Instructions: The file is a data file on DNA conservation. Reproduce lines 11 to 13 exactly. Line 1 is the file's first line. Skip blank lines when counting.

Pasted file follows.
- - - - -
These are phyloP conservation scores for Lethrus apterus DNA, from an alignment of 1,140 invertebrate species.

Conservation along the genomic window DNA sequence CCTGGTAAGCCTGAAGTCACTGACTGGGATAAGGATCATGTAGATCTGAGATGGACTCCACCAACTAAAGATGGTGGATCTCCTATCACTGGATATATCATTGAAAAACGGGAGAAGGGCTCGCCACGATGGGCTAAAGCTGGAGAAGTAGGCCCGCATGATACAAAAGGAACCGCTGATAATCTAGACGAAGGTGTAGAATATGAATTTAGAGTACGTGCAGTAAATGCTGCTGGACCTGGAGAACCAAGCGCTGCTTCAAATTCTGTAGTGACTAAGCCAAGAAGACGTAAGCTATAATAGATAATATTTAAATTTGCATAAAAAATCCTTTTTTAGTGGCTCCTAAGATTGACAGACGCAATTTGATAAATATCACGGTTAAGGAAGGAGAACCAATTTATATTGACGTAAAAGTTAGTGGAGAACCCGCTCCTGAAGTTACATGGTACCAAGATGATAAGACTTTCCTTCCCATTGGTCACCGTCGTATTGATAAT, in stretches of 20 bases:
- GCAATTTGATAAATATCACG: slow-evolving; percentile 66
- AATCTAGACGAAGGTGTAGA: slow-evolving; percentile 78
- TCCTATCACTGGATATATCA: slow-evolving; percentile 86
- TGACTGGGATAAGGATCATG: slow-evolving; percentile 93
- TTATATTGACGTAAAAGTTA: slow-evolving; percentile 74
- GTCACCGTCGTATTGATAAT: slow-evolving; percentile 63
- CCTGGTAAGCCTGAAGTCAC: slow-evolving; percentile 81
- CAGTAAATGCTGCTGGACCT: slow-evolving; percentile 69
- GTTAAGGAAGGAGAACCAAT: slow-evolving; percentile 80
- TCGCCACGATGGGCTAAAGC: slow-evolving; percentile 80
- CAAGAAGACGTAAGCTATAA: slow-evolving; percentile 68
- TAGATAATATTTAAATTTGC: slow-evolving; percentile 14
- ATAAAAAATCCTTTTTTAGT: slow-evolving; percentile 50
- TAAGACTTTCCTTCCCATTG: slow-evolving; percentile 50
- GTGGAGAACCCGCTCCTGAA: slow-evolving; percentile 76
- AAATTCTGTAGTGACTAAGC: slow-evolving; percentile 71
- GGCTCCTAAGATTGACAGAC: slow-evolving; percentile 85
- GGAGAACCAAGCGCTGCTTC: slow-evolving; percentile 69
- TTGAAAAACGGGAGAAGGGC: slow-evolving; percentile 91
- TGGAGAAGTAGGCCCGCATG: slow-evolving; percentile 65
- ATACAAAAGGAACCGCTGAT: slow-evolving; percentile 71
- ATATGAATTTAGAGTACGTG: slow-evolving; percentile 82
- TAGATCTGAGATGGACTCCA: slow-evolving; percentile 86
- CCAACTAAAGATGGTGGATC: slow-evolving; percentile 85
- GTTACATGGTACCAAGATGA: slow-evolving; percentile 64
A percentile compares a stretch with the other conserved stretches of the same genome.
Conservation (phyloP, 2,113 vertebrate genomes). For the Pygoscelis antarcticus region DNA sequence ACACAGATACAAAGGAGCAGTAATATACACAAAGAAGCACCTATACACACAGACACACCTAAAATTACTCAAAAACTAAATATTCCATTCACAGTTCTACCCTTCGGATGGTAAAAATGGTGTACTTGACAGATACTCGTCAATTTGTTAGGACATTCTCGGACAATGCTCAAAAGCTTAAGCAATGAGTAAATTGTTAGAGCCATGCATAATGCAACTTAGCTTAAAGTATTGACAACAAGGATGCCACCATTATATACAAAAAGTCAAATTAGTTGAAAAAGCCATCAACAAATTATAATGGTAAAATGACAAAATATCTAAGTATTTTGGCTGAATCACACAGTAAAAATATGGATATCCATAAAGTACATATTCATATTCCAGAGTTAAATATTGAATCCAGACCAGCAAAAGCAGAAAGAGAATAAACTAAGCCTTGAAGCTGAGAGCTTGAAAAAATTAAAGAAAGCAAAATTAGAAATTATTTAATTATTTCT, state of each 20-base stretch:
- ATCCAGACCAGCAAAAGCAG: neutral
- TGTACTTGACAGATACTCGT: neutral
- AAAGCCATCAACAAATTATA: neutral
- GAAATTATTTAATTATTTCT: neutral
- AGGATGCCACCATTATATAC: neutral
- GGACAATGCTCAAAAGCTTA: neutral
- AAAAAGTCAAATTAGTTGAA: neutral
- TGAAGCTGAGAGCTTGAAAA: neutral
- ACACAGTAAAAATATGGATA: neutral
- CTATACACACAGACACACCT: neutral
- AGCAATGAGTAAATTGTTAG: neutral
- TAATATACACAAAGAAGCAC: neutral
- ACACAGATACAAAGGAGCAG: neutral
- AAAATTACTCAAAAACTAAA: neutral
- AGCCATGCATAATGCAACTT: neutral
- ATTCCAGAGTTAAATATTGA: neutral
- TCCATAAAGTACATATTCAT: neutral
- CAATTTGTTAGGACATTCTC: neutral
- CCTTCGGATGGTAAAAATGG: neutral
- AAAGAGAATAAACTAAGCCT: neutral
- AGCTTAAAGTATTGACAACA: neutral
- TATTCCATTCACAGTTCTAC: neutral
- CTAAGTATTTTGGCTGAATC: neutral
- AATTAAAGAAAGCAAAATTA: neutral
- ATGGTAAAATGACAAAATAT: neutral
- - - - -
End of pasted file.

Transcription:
- GTTAAGGAAGGAGAACCAAT: slow-evolving; percentile 80
- TCGCCACGATGGGCTAAAGC: slow-evolving; percentile 80
- CAAGAAGACGTAAGCTATAA: slow-evolving; percentile 68